Concluding remarks

Inherited disorders affecting neutrophil function provide unique insights into cellular pathways important for effective control of bacterial and fungal pathogens. Each has distinctive clinical features that can guide the diagnostic evaluation of patients who present with recurrent and/ or unusual infections. CGD and LAD I are readily diagnosed by flow cytometry assays for oxidative burst activity (dihydrorhodamine 123 assay) or expression of CD11b/CD18 (Mac1), respectively.1  These are available in clinical reference laboratories, or sometimes locally. Other forms of leukocyte adhesion deficiency and CARD9 deficiency require specialized laboratory studies.1  In the future, early use of gene sequencing will likely be incorporated into the diagnostic approach for patients strongly suspected to have an inherited neutrophil defect.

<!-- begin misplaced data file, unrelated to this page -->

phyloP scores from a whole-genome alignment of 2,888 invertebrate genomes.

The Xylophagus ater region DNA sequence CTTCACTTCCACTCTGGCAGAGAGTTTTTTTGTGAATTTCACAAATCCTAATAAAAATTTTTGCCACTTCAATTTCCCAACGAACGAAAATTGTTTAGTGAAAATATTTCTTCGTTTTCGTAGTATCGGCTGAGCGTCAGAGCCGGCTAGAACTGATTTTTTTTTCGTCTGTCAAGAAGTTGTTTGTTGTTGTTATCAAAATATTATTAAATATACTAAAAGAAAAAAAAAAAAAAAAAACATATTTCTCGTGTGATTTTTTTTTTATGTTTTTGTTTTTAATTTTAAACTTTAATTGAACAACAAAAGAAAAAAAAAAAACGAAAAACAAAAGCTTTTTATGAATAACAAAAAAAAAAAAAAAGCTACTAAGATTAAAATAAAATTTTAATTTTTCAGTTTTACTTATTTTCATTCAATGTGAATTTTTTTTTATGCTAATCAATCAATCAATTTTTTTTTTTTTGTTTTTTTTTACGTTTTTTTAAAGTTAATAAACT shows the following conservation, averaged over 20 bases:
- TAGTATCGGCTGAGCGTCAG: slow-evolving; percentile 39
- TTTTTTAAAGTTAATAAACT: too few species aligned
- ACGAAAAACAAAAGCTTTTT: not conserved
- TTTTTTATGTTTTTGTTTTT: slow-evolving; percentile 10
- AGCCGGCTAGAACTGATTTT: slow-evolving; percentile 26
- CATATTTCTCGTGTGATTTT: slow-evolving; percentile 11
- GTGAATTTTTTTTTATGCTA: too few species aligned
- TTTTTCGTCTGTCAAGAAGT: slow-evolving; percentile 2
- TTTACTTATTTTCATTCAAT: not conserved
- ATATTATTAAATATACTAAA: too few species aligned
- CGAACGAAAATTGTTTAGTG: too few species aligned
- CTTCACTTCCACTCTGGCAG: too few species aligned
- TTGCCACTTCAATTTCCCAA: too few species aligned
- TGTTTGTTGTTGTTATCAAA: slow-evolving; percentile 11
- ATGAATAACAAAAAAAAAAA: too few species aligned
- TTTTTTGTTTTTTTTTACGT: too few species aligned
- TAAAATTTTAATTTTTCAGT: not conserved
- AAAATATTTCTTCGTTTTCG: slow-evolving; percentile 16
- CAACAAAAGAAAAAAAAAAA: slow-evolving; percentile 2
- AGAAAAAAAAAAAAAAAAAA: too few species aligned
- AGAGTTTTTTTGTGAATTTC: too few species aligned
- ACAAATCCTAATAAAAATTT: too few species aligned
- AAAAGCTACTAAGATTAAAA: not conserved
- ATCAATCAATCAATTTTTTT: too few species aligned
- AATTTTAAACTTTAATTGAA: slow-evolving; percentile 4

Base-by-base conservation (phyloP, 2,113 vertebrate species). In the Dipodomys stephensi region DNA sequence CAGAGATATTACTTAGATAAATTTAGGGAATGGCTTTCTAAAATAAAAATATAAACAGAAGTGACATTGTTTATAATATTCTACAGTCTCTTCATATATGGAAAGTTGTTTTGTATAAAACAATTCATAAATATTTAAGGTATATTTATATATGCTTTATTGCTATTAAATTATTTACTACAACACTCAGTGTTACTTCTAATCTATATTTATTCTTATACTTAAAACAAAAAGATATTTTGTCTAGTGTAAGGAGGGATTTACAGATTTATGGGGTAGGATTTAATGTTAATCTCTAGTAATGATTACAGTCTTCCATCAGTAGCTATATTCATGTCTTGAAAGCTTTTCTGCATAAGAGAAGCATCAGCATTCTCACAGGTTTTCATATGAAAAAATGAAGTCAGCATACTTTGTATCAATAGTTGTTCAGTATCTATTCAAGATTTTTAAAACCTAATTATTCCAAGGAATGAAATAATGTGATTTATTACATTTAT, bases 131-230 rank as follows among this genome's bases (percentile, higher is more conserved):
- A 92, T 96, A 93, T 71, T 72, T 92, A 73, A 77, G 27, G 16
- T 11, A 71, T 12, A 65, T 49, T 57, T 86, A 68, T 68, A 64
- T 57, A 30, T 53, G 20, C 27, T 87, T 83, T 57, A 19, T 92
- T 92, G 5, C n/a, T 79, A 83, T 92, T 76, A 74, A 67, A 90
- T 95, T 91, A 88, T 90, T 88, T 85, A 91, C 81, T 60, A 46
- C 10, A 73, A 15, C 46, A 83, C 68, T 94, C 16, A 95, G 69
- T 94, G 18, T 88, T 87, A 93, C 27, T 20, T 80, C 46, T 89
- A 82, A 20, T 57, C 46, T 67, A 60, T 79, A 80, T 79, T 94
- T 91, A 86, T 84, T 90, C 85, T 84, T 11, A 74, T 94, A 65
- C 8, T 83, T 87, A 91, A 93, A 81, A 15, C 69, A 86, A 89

Correspondence

Mary C. Dinauer, Department of Pediatrics, Washington University School of Medicine in St. Louis, 660 S. Euclid Ave., Campus Box 8208, St. Louis, MO 63110; e-mail: dinauer_m@kids.wustl.edu.

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Author notes

Conflict-of-interest disclosures: The author declares no competing financial interests.

Off-label drug use: None disclosed.